In each edition, a personal selection of things of value: we ask each contributor to nominate their favourite book, film, piece of music, work of art, restaurant or pub, and place. This week: former president of the Educational Institute of Scotland, Rose Galt
I have been an avid reader all my life, which is probably just as well since I spent 30+ years teaching English. My tastes have always been pretty eclectic – Ian Rankin and Michael Connolly – my favourite crime writers, are in there with the classics. But I give you 'my three Bs’: Banks, Boyd and Barnes. If I could take one of each to that desert island, they would be Iain Banks’ 'The Crow Road’, William Boyd’s 'Any Human Heart’ and Julian Barnes’ 'A History of the World in 9 1/2 Chapters’. All are beautifully written and all are life-enhancing. If I were put on the rack and forced to pick one, it would be Any Human Heart which I finished in a hotel bedroom in South Africa sobbing my heart out while my friend Nancy was trying to get to sleep.
My other lasting love is the movies. My daughter, who knows about such things, says that 'Citizen Kane’ always comes out top in these best-film-ever-made polls because people are too ashamed to say 'Police Academy 1’. To select one film from 70 years of cinema-going is impossible. Now the worst would be easy – anyone else for 'Titanic’? But dipping into the box marked 5-stars, I have three. In no particular order as they say in 'Strictly’ they are: Shakespeare in Love, a beautiful, witty and star-laden fantasy on the bard’s lost love; Brokeback Mountain, a heart-rending story of two gay cowboys in the 1960s Midwest, which disgracefully was denied an Oscar by the old men of the Academy; and Some Like it Hot, which needs no encomium from me.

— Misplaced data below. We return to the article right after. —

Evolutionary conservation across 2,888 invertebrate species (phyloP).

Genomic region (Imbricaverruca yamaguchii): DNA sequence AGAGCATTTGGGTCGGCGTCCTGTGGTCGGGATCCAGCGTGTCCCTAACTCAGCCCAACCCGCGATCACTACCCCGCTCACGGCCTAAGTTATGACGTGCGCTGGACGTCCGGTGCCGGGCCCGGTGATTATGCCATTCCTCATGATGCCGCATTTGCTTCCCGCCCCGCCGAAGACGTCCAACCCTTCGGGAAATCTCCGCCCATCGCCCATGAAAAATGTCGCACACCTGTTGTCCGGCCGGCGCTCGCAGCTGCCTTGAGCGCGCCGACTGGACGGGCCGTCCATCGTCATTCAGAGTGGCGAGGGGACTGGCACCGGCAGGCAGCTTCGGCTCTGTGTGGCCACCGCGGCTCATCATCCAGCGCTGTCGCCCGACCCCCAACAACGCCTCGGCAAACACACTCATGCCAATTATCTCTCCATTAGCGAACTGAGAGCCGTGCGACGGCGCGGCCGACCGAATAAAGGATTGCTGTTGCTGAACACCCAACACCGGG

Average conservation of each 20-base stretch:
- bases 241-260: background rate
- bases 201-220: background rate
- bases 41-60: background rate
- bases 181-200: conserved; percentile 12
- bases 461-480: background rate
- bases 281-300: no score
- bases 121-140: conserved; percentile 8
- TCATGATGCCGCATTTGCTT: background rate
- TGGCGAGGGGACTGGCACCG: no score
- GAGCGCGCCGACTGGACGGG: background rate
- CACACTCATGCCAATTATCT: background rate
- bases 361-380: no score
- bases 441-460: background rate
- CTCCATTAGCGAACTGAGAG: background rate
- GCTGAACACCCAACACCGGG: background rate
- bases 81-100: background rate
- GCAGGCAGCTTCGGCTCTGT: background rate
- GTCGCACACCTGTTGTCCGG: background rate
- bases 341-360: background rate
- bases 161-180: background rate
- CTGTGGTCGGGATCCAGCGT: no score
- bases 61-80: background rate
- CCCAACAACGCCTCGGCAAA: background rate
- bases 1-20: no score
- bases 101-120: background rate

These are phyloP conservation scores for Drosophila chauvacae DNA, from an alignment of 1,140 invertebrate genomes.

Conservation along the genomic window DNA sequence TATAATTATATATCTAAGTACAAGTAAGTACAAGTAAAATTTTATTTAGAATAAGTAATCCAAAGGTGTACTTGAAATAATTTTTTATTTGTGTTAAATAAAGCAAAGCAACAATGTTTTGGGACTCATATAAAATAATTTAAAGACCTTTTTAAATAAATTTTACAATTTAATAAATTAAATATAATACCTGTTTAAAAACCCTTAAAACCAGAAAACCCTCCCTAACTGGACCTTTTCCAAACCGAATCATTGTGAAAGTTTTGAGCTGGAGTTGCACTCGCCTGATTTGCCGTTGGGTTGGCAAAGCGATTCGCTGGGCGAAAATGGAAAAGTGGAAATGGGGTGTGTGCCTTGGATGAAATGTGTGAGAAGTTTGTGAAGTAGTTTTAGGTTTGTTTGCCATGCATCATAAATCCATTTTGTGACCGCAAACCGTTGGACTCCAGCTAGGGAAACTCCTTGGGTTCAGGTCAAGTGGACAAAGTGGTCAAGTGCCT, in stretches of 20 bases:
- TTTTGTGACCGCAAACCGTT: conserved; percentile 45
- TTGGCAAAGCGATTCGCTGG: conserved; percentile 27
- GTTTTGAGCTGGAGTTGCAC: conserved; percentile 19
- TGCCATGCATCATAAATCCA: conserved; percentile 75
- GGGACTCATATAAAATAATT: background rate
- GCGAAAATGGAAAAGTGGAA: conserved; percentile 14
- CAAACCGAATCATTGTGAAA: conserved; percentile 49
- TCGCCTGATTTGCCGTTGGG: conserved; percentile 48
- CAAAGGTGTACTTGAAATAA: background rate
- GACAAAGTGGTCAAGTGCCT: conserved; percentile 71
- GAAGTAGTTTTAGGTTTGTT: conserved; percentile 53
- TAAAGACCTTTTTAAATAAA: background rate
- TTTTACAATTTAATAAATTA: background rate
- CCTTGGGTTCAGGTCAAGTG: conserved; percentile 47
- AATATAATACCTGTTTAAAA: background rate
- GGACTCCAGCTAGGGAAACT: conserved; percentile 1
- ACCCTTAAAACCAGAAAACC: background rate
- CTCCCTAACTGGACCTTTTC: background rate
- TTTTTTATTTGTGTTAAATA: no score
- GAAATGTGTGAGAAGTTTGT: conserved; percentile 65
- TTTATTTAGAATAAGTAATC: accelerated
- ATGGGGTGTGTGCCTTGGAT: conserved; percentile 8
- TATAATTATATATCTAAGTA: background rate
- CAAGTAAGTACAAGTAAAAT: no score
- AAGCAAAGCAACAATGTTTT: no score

My favourite place is Umbria, the green heart of Italy, particularly the area round Lake Trasimeno. You can drive round the lake fairly easily, starting at the gem that is Castiglione del Lago, and passing through a string of lovely villages. Perhaps because Umbria is land-locked, it is a much quieter place than its neighbour, Tuscany, but it contains the delights of Assisi, Perugia, Spoleto and many more. One of its mediaeval hill towns, Citta della Piave, houses one of my favourite paintings.
Favourite work of art
The city’s most famous son is the artist known as Perugino. His masterpiece, The Adoration of the Magi, is housed in the tiniest church I have ever seen. It’s smaller than my living-room. Such is the casualness with which the business of caring for this work of art is approached, if it’s shut when you get there, just go next door for the key. The painting covers the whole back wall and shows sand and camels and knights in armour, as well as the usual attendees. Right at the back, bizarrely but beautifully, you can see the sparkling waters of Lake Trasimeno. To say that I am not a religious person would be a major understatement, and friends fail to understand my passion for Italian Renaissance art. All I can say is that there is nowt as queer as folk.
Cumbernauld where I live is does not have a culinary reputation. However about two years ago we were lucky enough to acquire Milano’s, situated somewhat remotely on the Airdrie Road near the Auchenkilns flyover. It is Italian, of course, but a million miles away from the chain trattorias that encircle the globe. As well as the familiar pastas and pizzas, it serves fish and shellfish to die for and traditional country dishes like osso bucco. The atmosphere is warm and welcoming and the well-trained staff smiling and helpful. I recommend it unreservedly.
Favourite piece of music
Finally….music. The week I gave birth to my daughter, Benny Hill gained the much coveted accolade of the Christmas Number 1 with his deathless masterpiece Ernie the Fastest Milkman in the West. She blames me for blighting her life. Sorry, love.